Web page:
On the night that comic 330, “Indecision,” a comic about how indecision should ultimately end in sexual experimentation, was released, he had a first date with a girl and some friends. While the two of them were chatting in one room, the comic went live without Munroe thinking about it. Their friends in the other room saw the comic and eventually when Munroe opened the door, he found a bottle of Crisco behind it. Though he immediately realized the joke, he said that explaining to his date was “awkward” though fortunately “she took it in good humor.”

Multi-hour waits for signing

The presentation stopped at 7 p.m. so that the book signings could begin. Two enormous lines immediately formed — one to buy books and one to get books signed. I accidentally stood in the book signing line for 30 minutes without realizing it and had to switch to the other line. While it didn’t take terribly long to buy a book, the line for a signing took considerably longer.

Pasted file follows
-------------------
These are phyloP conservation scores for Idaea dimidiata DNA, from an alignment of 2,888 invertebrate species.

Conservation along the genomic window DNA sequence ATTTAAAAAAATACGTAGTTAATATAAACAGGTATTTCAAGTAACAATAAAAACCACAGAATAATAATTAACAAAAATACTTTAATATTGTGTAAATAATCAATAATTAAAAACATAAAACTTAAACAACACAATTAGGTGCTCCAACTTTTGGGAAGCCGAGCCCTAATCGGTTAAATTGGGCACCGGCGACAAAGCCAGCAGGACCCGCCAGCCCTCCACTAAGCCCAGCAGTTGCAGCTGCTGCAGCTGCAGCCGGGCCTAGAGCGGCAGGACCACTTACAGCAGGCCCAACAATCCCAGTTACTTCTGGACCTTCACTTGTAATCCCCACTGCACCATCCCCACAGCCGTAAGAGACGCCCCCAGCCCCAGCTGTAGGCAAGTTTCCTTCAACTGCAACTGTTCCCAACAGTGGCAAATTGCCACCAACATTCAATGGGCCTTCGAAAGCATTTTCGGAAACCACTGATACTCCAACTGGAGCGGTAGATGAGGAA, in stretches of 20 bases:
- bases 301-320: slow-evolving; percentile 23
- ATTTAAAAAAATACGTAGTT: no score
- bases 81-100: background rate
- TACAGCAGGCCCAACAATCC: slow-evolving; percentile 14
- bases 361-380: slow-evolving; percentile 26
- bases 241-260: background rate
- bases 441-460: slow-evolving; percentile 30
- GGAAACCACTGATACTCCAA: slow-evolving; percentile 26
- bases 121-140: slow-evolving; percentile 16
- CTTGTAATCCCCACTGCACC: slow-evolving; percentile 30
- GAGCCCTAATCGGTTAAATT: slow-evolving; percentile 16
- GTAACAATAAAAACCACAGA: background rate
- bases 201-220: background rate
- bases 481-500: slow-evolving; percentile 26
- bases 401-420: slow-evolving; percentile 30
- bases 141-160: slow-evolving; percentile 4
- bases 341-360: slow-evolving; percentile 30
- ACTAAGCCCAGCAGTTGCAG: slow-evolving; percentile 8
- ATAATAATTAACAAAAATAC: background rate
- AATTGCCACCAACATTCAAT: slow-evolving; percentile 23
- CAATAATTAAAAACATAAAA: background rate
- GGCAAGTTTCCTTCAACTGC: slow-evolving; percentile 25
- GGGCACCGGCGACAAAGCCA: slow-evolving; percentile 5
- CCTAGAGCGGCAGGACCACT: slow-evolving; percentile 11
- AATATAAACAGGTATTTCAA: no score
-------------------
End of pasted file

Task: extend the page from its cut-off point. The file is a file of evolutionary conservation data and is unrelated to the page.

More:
We ended up getting our books signed around 9:30 p.m., and there was still a line stretching up the aisle of 26-100 and around the back. The long wait was due mostly to the fact that Munroe tried to speak to each fan while he signed their book, since everyone was “patient and waited in line for so long.” He thanked every fan for waiting, was happy to take pictures with anyone who wanted one, and expressed concern that he was going to need to hurry in order to leave early to put the comic up.

“The people in the back are going to think I’m a jerk,” he said when mentioning that he wasn’t going to be able to give everyone as much personal attention as he would have liked, “That’s really unfortunate.”

Though I went in for only one book for my friend, I ended up getting one for myself as well. MIT Press sold the books for $19, $1 more expensive than they are online. They made about $2,000 that night.

Munroe ended up leaving 26-100 before midnight to put that night’s comic, “Asshole,” online. This is Munroe’s second visit to MIT after his visit through LSC in 2007.